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Novel Fish Pathogens of the Chlamydiae: Genomic, Proteomic and Metabolomic Investigations

Final Report Summary - CHLAFISH (Novel Fish Pathogens of the Chlamydiae: Genomic, Proteomic and Metabolomic Investigations)

Final Report
The Chlafish study has been used to look at the emerging disease epitheliocystis in high value aquaculture species in the Mediterranean. We used cutting edge imaging and genomics techniques to identify, characterise, and sequence the genomes of two novel pathogens.
One aspect of the project focussed on the high value aquaculture fish species gilthead seabream (Sparus aurata). These fish suffer increasingly from epitheliocystis, which has been identified in several farms around the Greek coastline. The disease is easily diagnosed in this species due to large white cysts found on the gills. We used gill arch samples from infected, morbid fish which were preserved for microscopy (formalin) and genetic analysis (RNALater and Ethanol). Samples were also taken into sterile sea water and transport medium, from which culture was attempted, but this was not successful. Identification of the bacteria in the cysts used 16S rRNA gene amplification and sequencing indicated that a new, previously undiscovered, type of beta-proteobacterium was present in the samples. Using fluorescent in situ hybridisation (FISH) we confirmed that this novel sequence localised to the epitheliocysts and that therefore these pathogens are responsible for the disease.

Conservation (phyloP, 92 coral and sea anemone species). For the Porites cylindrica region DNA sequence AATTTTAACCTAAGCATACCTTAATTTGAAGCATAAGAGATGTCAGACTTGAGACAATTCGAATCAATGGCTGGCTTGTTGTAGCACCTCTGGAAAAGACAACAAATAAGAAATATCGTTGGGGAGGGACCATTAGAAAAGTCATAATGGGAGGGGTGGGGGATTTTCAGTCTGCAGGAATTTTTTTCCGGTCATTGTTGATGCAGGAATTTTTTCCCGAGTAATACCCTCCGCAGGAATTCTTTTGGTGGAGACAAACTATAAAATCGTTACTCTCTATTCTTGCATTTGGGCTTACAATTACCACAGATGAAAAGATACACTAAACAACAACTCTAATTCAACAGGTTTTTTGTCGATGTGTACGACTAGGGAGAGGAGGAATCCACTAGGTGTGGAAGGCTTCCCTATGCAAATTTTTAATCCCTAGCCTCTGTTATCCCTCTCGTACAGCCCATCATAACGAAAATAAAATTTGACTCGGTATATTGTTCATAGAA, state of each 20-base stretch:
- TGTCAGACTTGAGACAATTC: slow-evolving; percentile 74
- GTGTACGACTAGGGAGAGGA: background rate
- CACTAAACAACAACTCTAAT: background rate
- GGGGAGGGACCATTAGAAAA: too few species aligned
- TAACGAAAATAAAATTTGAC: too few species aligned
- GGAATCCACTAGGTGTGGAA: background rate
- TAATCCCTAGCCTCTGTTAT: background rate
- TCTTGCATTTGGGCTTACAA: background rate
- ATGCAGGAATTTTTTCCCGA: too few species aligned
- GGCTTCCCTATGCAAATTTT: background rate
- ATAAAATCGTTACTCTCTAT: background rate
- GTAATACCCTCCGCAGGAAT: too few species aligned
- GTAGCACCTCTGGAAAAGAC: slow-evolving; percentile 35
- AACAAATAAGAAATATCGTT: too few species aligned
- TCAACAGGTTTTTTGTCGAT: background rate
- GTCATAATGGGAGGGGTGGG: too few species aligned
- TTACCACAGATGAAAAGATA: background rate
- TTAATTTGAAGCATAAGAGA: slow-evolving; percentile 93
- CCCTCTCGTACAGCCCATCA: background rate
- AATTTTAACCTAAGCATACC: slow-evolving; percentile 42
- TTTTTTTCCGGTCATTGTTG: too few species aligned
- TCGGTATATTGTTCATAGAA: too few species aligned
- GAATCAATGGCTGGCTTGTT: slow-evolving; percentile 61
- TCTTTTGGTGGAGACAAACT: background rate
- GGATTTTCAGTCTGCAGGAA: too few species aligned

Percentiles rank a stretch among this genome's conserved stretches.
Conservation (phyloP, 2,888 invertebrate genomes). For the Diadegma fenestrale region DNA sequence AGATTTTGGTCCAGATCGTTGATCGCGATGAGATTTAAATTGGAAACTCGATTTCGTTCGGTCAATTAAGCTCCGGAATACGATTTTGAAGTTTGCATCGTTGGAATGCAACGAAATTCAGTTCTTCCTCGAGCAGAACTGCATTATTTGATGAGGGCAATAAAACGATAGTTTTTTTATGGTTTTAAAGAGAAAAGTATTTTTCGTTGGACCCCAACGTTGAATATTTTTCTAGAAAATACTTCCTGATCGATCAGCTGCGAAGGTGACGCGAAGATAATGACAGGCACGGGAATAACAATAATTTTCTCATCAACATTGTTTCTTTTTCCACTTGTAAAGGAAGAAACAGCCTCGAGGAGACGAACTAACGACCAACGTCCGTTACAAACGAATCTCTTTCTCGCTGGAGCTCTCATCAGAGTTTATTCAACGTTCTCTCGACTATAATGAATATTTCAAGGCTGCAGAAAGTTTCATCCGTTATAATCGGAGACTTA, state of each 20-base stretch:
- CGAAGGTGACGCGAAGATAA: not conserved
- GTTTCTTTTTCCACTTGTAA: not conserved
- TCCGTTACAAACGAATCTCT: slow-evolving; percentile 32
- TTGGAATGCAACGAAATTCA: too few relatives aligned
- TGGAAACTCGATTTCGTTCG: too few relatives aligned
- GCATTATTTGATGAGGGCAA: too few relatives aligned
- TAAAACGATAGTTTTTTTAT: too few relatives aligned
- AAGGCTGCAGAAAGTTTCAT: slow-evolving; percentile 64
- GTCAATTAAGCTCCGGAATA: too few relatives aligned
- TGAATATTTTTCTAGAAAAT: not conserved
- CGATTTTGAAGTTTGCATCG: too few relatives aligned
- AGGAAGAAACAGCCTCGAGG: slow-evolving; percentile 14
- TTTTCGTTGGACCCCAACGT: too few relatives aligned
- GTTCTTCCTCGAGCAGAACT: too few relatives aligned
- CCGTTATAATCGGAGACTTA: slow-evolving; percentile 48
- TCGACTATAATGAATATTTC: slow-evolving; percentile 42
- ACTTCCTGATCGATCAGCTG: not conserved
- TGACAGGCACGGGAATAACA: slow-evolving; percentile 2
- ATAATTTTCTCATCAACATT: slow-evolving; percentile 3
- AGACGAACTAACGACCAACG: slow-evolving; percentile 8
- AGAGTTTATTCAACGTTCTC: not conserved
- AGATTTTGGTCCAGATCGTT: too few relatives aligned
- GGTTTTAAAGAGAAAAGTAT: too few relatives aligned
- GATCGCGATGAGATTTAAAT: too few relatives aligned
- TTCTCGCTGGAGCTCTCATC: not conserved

A similar technique was used to determine the pathogen causing epitheliocystis on the skin and gills of young larvae of sharpsnout seabream (Diplodus puntazzo) grown in a mesocosm system. These were preserved and analysed as above. In this case, a novel gamma-proteobacterial species, named Ca. Endozoicomonas cretensis, was identified. Using a similar FISH method, this was localised to the cysts in the larvae. The same 16S rRNA gene sequence has been isolated once before, from cobia larvae suffering from epitheliocystis in Colombia [5], indicating that this may be a global issue.
For both fish species, high resolution confocal microscopy and electron microscopy, including three dimensional EM (Focussed Ion Beam-Scanning EM, FIB-SEM), were used to investigate the surroundings of the bacteria within the cysts, especially useful as these pathogens have not been brought into laboratory culture. The two cyst types are easily distinguishable from each other by EM, and also distinguishable from the cysts caused by chlamydial bacteria, which commonly cause epitheliocystis [1-4, 7-10]. Ca. Ichthyocystis bacteria have clear double membranes, which bud off into vesicles, and control the host epithelial cell environment to form the interdigitating processes. Ca. E. cretensis bacteria are more rod shaped and have filaments projecting from them. Neither have the characteristic lifecycle of Chlamydiae with more dense bodies in the middle of the cyst representing elementary bodies.